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Stewart Seeks to Turn Baja Tragedy 'Into a Positive'

June 11, 1999|SHAV GLICK

In 30 years of Baja 500 off-road races, no one has driven like Ivan Stewart. The Ironman has won 11 times overall, seven times in the last nine years.

Last Saturday, a day after his 54th birthday, Stewart won by driving solo in his Tundra Racing Toyota V-8 Trophy-Truck for 447 miles over a rugged desert course in the northern part of Baja California.

Then he said it will be his last 500.

An accident barely two miles off the starting line in Ensenada killed a Mexican spectator and severely injured Stewart's son, Craig. Eight others, among them Craig's wife, Sherrie, were also injured when Jason Baldwin lost control of his pickup truck at a highway crossing and flew into the crowd alongside the course.

"I don't blame Jason," Stewart said. "He was just driving aggressively, the way a racer should. But I am concerned over how fast our vehicles are going and how crowded conditions have become in Baja. I would like to turn this tragedy into a positive.

"When I first started racing in Baja, we were running 80 [mph] tops, except maybe Parnelli [Jones] could hit 100 in his big Bronco. Now, it's commonplace for cars and trucks to go 100, and we get up to 130 in our truck. And we race over 500 miles with no fences, barriers or protection for spectators or residents.

"I am not retiring, but I want to work with SCORE [the off-road sanctioning body] to start educating people--drivers, crews, sponsors, spectators, everyone involved. We've got to educate people to make our racing safer."

Stewart plans to run in the Baja 1000 in November and several races next year in Nevada. The 1000 traditionally starts farther out of Ensenada and runs through more remote areas than the 500, which is a circle race starting and finishing in Ensenada.

Drivers started at 30-second intervals last Saturday. Jim Baldwin, 60, of Irvine, was first off the line in a Ford. Second was his son, Jason, 29, in the family's other Ford.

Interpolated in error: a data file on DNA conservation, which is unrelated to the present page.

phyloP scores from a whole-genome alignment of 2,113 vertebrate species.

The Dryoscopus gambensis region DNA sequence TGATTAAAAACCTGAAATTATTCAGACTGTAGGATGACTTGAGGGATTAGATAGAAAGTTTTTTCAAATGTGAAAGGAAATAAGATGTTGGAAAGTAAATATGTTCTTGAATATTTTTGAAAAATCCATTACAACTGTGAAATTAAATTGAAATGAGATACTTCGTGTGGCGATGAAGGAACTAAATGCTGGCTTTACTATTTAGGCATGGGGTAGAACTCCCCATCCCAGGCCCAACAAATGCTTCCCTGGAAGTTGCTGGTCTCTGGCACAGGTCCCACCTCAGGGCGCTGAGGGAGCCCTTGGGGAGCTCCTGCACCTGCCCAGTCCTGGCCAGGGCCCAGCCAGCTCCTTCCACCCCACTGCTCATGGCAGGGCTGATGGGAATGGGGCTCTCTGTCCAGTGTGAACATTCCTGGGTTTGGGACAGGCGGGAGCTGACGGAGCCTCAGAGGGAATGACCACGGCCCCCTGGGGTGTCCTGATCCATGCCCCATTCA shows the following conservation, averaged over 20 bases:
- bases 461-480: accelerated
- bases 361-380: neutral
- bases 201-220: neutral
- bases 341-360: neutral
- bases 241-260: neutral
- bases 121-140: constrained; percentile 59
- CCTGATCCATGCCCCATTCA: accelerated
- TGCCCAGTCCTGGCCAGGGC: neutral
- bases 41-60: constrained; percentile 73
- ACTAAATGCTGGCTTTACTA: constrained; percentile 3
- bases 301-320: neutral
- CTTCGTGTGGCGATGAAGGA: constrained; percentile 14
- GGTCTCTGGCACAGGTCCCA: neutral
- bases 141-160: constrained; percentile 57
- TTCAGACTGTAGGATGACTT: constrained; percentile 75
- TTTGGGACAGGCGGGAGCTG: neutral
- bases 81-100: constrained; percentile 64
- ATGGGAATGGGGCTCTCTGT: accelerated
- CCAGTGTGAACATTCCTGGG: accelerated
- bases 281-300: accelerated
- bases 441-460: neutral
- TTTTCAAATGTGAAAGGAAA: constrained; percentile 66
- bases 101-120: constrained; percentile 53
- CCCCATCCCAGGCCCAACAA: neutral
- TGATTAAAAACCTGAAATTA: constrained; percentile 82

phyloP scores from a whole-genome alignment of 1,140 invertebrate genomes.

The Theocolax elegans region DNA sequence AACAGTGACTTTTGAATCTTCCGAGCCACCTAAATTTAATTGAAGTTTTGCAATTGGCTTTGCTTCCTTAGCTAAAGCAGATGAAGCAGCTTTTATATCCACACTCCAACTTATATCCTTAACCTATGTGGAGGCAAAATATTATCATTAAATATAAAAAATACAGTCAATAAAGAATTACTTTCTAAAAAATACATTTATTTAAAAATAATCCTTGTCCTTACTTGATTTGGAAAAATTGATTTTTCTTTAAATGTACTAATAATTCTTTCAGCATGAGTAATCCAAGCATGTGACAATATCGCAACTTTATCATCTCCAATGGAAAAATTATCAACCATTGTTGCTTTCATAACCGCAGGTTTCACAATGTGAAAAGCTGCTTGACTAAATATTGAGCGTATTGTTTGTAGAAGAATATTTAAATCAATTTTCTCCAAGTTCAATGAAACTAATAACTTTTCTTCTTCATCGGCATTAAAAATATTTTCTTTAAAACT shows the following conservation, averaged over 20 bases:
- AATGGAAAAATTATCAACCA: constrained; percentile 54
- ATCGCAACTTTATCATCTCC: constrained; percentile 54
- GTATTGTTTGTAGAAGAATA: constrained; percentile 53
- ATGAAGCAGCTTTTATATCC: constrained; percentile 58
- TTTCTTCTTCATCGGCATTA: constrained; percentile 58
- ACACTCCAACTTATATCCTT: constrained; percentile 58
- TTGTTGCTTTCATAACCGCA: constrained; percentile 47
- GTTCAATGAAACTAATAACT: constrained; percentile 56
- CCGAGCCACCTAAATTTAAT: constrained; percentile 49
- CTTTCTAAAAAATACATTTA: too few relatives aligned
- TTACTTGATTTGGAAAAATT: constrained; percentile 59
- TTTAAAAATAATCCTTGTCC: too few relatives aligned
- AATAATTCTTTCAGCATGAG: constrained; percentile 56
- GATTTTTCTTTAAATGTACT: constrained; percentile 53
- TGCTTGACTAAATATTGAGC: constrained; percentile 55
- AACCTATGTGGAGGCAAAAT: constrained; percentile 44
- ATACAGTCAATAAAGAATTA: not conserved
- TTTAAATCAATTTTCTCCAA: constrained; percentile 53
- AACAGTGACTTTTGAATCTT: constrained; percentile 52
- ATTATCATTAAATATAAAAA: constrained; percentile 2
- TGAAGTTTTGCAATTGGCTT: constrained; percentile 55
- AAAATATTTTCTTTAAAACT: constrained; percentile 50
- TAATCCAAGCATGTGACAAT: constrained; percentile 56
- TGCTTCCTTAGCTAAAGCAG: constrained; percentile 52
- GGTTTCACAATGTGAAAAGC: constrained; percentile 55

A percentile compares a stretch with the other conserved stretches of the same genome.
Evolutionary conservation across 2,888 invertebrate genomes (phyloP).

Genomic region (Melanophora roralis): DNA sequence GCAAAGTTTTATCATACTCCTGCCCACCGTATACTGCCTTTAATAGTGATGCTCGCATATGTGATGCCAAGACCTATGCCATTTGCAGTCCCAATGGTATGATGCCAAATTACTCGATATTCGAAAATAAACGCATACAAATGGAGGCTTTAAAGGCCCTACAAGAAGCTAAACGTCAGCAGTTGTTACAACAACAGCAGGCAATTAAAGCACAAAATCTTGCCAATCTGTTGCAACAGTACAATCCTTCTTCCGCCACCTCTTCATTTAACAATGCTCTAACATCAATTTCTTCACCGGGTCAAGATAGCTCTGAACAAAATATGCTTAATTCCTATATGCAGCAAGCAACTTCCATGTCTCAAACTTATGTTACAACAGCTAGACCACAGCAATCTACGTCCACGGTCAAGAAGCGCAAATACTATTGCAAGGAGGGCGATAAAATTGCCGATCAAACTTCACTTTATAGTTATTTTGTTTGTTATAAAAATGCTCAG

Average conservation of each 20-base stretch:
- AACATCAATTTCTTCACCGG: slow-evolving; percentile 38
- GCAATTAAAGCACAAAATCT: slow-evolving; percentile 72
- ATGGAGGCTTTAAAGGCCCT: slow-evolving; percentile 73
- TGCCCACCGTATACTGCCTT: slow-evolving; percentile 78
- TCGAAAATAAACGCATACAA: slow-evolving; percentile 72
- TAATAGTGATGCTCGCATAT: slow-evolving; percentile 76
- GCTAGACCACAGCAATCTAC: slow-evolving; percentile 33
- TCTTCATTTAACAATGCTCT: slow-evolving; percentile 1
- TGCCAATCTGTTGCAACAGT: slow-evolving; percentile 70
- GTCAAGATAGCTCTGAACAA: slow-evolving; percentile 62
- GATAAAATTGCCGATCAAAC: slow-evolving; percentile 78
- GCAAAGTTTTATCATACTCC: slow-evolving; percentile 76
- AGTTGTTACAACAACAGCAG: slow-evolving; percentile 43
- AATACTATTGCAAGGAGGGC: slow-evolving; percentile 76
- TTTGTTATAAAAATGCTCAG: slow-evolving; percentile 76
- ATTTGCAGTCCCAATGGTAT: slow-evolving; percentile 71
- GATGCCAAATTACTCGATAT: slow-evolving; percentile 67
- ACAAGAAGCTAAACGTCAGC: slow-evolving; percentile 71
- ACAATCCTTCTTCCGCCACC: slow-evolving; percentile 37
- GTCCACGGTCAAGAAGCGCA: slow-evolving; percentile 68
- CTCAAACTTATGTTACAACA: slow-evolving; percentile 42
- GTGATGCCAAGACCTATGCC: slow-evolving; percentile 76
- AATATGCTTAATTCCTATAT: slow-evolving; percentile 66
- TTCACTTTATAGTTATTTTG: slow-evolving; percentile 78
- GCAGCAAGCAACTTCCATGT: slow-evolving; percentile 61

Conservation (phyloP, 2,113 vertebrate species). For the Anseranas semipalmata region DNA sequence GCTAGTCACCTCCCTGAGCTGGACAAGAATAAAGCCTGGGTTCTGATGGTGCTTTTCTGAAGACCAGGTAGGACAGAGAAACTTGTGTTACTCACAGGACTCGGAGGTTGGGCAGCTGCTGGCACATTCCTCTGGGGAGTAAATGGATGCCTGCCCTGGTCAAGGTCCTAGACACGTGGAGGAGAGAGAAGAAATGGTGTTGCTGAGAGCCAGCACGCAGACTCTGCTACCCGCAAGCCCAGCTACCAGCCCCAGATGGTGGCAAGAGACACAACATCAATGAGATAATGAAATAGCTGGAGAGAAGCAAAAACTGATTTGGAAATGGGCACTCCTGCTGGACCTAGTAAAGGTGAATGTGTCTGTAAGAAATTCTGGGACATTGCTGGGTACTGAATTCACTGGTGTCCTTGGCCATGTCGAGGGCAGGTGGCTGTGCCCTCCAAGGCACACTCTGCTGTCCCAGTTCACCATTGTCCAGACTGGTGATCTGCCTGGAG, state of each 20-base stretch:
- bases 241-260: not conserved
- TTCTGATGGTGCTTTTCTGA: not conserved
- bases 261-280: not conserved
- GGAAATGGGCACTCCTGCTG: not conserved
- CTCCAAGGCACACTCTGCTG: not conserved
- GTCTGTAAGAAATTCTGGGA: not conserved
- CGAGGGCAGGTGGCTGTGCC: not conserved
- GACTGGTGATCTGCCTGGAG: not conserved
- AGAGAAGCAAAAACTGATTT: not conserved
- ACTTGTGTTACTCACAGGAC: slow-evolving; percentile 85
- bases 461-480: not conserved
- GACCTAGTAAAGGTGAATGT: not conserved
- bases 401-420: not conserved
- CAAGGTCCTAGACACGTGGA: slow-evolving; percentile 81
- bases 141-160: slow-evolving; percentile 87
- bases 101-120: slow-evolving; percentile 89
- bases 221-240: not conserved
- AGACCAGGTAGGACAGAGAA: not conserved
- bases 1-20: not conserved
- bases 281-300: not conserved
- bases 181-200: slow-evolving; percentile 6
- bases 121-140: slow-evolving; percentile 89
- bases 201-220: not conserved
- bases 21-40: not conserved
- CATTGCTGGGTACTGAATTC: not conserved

As Jason approached the Tecate highway crossing--a favorite viewing area--he was about to overtake his father. However, instead of making a left turn onto the highway, the younger Baldwin's truck rolled and sailed into the onlookers.

Ivan Stewart was the fourth Trophy-Truck off the starting line.

"I came by about a minute later and saw Jason's truck upside down on the side of the road, but that is nothing unexpected in off-road racing," said Stewart. "I had no idea anyone was injured, least of all my son and daughter-in-law."

Craig was going to drive in another class for smaller trucks later in the day, but decided to watch his father come through the highway crossing.

"Linda [Ivan's wife] was in the Toyota helicopter following me when SCORE called for it to help with the injured people. When it set down, Mark Johnson, our team manager, went to help and discovered that Craig was one of the injured.

"It wasn't until I was about an hour into the race when I heard someone say that Craig was in stable condition. I called back on the radio and they told me he had a bruised shoulder and a bad headache, not to worry."

Dale Carrison, the SCORE medical director who is also head of the trauma unit at Las Vegas Medical Center, was concerned that it was worse than it appeared and said that Craig should be flown to San Diego for a CT scan.

"When the race was over, the last I had heard was that Craig was getting checked out at the UC San Diego hospital. I packed up and drove home to Alpine [about 40 miles east of San Diego], expecting to find Linda and Craig with his shoulder in a sling.

"When I got there, the phone was ringing off the hook. Linda said to get to San Diego quick, that Craig was having major brain surgery."

The CT scan had shown a massive blood clot on the brain.

"The chain of circumstances is really unbelievable," Stewart said. "Craig was in a major trauma accident Saturday, had major surgery Saturday night, was in intensive care Sunday, in a regular hospital room Monday, and on Tuesday they told him he could go home.

"He still faces probably six months' recovery, but at least he's home. Sherrie's OK too. She had a cut on top of her head."

Mexican federal police charged Baldwin with excessive speeding and reckless driving, but he was permitted to return home to Laguna Beach.

Paul Fish, vice president of SCORE International, said Thursday his organization will not make any decisions about Baldwin's future in racing until after a lengthy review.


The long-awaited Senior Championship Racing Assn. will make its preseason debut this weekend as part of the Motor Trend Thunder Historic road races at the Marine Corps Air Station in Tustin.

The senior drivers, all of whom are retired, include former world Formula One champion Jack Brabham, Indy 500 winners Gordon Johncock and Rodger Ward, off-road champion Roger Mears, IMSA champion Gene Felton, and John Morton, Kevin Cogan and Jerry Grant. Each will be paired with a celebrity driver in pro-am competition.

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